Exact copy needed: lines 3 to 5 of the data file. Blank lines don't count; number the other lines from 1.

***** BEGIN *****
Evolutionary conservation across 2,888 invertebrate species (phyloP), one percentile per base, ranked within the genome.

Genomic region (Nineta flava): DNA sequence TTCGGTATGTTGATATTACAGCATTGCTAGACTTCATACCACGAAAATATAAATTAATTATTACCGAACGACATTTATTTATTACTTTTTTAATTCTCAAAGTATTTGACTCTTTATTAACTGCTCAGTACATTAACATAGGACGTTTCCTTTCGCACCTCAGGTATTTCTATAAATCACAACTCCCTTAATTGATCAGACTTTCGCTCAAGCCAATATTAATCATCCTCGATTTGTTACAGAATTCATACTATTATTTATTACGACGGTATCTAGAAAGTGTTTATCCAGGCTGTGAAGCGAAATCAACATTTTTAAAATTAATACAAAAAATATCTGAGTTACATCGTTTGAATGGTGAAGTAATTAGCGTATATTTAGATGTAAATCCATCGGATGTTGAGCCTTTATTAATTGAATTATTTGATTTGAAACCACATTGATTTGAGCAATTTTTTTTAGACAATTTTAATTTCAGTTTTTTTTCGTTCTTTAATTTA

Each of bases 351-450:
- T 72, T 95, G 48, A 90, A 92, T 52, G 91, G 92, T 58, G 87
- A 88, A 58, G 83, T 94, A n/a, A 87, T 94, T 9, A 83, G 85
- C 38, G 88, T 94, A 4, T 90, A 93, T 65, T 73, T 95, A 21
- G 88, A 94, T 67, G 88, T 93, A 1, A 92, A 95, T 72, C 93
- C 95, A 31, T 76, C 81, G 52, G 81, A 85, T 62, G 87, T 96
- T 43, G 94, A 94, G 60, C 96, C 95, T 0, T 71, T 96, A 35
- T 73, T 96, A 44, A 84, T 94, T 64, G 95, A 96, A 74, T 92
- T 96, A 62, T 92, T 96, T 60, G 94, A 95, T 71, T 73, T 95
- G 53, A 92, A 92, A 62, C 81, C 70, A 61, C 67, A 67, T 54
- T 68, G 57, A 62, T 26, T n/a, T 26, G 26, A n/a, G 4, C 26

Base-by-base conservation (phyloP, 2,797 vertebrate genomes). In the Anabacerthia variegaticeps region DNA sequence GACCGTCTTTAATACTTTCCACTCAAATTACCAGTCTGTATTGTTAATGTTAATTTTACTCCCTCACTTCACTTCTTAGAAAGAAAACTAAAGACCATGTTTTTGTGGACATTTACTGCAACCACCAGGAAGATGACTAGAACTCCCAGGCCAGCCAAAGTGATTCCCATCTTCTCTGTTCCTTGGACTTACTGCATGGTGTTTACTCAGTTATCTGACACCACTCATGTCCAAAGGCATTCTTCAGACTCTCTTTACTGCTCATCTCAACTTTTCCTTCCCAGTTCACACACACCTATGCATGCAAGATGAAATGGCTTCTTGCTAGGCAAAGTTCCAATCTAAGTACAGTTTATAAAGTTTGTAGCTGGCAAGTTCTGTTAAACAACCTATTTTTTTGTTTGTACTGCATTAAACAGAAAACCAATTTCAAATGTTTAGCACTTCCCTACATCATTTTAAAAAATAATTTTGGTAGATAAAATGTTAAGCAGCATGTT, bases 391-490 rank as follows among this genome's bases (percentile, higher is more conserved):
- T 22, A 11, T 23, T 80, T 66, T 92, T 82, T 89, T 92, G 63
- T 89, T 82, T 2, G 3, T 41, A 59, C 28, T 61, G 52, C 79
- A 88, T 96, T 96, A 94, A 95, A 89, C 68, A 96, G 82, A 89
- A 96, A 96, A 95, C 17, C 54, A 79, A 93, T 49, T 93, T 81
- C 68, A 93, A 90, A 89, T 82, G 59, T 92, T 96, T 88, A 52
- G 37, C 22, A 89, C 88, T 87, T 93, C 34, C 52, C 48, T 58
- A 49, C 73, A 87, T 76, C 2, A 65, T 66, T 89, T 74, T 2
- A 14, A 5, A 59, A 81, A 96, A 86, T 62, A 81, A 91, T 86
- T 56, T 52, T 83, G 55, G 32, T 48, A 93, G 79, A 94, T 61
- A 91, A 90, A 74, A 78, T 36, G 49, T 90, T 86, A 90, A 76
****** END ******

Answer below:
Each of bases 351-450:
- T 72, T 95, G 48, A 90, A 92, T 52, G 91, G 92, T 58, G 87
- A 88, A 58, G 83, T 94, A n/a, A 87, T 94, T 9, A 83, G 85